Author: Harvey V. Fineberg
12. "The genome was once thought to be just the blueprint for a living organism, like a combination of the architect's plan for a building and the builder's list of supplies. It specified the parts, the building blocks, and, somehow, the design of the whole, the way in which they are to be put together."
Author: Iain McGilchrist
13. "The human genome contains so much data that, it has been calculated, it would fill 43 volumes of Webster's International Dictionary."
Author: Iain McGilchrist
14. "Well, the human genome has massive redundancy - that means that two per cent of the DNA does all the work of instructing the ribosomes that build the proteins that make up the cells of your body. Ninety-eight per cent of your DNA just sits there doing nothing. Taking up space in the gene."
Author: Ian McDonald
15. "(...) to think that worms and slugs are neurologically simple is another blunder of contemporary, scientifically uninformed philosophy. To take as an example the current "superstar" nematode worm --superstar, because it was the first multicellular organism to have its genome completely sequenced, by 1998, and is widely used as a model organism-- the 1 mm long Caenorhabditis elegans, it exhibits a nervous system of 302 neurons and a sensorimotor system with very complex connectivity patterns."
Author: István Aranyosi
16. "Sometimes it is claimed by those who argue that race is just a social construct that the human genome project shows that because people share roughly 99% of their genes in common, that there are no races. This is silly."
Author: J. Philippe Rushton
17. "I am thrilled to see my genome."
Author: James D. Watson
18. "The ever quickening advances of science made possible by the success of the Human Genome Project will also soon let us see the essences of mental disease. Only after we understand them at the genetic level can we rationally seek out appropriate therapies for such illnesses as schizophrenia and bipolar disease."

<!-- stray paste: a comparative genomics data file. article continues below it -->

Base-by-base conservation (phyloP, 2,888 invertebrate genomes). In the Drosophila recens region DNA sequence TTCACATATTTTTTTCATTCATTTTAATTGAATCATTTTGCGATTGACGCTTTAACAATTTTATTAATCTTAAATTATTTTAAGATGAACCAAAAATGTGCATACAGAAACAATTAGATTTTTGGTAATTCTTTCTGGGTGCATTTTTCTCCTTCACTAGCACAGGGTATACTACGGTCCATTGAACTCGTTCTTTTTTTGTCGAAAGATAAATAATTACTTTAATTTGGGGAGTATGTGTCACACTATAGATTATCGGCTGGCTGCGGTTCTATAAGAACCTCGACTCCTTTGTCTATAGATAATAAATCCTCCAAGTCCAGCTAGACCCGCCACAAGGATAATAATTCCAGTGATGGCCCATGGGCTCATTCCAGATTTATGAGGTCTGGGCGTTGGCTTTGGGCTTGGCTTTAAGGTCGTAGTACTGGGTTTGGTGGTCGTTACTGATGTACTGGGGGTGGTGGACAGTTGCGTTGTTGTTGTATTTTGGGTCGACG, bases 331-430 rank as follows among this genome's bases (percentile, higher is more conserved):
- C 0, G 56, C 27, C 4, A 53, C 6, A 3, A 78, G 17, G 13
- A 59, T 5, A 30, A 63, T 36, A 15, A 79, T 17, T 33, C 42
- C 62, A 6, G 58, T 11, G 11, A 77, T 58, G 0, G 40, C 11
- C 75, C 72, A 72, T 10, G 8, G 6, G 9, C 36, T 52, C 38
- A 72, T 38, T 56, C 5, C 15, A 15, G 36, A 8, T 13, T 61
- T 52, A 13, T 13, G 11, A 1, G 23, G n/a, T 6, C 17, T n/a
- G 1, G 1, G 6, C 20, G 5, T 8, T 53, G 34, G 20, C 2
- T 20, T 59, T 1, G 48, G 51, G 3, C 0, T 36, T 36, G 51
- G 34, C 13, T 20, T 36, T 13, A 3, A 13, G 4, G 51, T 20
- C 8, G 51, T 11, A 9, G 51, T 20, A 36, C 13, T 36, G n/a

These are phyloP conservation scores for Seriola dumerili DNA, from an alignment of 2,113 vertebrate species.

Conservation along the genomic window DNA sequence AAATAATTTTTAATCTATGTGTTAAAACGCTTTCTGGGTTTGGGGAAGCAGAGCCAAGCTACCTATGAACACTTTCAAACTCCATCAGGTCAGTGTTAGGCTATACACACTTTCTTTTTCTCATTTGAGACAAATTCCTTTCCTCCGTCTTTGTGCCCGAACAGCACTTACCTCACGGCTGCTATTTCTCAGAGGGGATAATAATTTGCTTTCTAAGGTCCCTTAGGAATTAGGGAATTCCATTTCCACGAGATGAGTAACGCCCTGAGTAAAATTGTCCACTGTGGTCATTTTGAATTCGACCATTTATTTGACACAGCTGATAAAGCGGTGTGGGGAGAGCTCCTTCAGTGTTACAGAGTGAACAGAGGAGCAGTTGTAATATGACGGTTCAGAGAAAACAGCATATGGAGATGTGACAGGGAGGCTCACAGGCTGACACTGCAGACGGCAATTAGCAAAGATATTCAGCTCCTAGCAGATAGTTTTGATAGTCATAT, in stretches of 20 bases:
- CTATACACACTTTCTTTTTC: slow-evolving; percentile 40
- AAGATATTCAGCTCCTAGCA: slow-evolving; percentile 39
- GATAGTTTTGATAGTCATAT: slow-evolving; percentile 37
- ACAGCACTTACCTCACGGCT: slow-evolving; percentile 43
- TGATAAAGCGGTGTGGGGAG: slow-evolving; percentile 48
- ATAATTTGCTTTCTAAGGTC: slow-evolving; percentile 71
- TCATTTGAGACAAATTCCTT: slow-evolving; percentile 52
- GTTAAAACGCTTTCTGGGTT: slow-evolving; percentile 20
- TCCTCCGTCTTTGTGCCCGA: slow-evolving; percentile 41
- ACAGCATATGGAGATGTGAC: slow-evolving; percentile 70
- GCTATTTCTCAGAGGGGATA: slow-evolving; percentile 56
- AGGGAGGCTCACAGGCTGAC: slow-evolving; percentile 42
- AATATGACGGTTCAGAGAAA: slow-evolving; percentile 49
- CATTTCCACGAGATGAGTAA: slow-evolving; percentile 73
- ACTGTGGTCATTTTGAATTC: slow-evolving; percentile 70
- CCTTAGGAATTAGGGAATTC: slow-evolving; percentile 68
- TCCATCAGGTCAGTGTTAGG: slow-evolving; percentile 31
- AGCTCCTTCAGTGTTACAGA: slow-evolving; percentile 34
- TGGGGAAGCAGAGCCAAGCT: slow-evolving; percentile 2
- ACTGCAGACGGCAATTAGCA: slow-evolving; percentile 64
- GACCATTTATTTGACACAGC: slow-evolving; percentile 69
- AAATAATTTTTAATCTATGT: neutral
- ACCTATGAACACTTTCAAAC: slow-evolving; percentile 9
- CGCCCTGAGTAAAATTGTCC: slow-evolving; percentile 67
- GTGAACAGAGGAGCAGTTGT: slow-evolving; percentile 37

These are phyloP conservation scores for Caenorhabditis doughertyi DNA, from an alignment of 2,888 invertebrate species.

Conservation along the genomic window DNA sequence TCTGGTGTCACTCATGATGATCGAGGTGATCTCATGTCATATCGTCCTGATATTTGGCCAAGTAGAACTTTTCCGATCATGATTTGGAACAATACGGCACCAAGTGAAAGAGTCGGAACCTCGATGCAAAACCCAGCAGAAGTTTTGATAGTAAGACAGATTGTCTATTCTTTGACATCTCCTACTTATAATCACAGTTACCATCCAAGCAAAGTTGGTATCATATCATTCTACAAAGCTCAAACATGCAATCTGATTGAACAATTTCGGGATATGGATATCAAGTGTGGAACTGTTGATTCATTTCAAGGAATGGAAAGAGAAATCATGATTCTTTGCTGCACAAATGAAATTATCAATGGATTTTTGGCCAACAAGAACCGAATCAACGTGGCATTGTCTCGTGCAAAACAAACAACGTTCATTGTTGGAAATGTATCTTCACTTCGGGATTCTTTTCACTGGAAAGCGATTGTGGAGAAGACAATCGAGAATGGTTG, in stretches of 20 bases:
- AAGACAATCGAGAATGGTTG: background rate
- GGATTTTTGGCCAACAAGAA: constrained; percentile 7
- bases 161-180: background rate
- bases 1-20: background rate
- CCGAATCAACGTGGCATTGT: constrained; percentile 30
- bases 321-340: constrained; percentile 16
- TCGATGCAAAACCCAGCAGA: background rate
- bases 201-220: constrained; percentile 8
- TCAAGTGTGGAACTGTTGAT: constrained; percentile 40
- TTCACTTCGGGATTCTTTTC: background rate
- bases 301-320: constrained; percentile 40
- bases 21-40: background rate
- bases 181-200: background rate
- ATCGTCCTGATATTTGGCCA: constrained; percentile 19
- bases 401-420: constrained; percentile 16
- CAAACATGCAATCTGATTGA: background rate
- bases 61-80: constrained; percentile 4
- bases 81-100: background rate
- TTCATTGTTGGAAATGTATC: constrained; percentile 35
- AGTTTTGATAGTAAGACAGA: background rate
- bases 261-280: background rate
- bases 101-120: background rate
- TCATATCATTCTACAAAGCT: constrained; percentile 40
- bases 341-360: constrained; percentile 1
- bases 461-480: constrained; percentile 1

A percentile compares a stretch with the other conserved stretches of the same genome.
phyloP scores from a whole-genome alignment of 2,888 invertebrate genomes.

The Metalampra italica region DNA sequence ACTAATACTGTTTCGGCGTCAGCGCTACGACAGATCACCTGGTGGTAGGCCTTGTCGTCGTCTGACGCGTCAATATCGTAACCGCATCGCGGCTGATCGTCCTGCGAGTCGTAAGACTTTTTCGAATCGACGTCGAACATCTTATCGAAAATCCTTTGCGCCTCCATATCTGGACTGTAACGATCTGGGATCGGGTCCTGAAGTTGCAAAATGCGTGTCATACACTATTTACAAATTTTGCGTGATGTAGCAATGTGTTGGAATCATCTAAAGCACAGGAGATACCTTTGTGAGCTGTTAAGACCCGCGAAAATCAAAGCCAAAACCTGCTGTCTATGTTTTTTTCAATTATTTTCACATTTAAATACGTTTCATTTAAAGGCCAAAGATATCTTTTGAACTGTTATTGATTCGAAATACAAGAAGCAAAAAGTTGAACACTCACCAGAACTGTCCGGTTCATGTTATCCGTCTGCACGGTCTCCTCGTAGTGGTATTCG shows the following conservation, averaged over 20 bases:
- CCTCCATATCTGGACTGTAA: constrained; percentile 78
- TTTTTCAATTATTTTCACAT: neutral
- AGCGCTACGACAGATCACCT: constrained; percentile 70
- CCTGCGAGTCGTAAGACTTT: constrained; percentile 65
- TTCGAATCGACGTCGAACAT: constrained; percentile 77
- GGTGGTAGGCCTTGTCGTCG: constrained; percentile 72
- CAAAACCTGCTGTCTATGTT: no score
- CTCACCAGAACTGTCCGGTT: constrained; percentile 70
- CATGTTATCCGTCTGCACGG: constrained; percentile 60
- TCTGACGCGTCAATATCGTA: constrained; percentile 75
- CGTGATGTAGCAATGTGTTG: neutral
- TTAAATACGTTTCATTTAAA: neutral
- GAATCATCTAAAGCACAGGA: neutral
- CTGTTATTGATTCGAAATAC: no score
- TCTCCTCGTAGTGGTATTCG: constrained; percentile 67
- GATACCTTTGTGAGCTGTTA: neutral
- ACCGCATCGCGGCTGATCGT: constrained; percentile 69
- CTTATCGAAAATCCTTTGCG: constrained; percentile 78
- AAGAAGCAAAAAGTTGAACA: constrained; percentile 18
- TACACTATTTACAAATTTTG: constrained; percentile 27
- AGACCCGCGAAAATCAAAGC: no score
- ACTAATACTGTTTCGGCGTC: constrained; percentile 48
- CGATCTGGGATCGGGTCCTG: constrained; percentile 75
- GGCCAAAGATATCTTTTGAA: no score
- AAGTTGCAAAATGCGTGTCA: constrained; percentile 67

Author: James D. Watson
19. "Science has discovered that, like any work of literature, the human genome is a text in need of commentary, for what Eliot said of poetry is also true of DNA: 'all meanings depend on the key of interpretation.' What makes us human, and what makes each of us his or her own human, is not simply the genes that we have buried into our base pairs, but how our cells, in dialogue with our environment, feed back to our DNA, changing the way we read ourselves. Life is a dialectic."
Author: Jonah Lehrer
20. "It turns out that viruses evolve from each other, like everything else. So if you look at the evolutionary tree of viruses, you can find parts of their genome that haven't changed over evolutionary time. You can recognize what may be a new virus by identifying this little piece of their genome that hasn't changed and is represented on the chip."
Author: Joseph DeRisi
21. "Our own genomes carry the story of evolution, written in DNA, the language of molecular genetics, and the narrative is unmistakable."
Author: Kenneth R. Miller
22. "In an age of molecular genomics, it is ever more apparent that the fingerprints of evolution are pressed deeply into human DNA, just as they are into the genomes of every other organism. Biologists understand this, and so do students who study the science of life."
Author: Kenneth R. Miller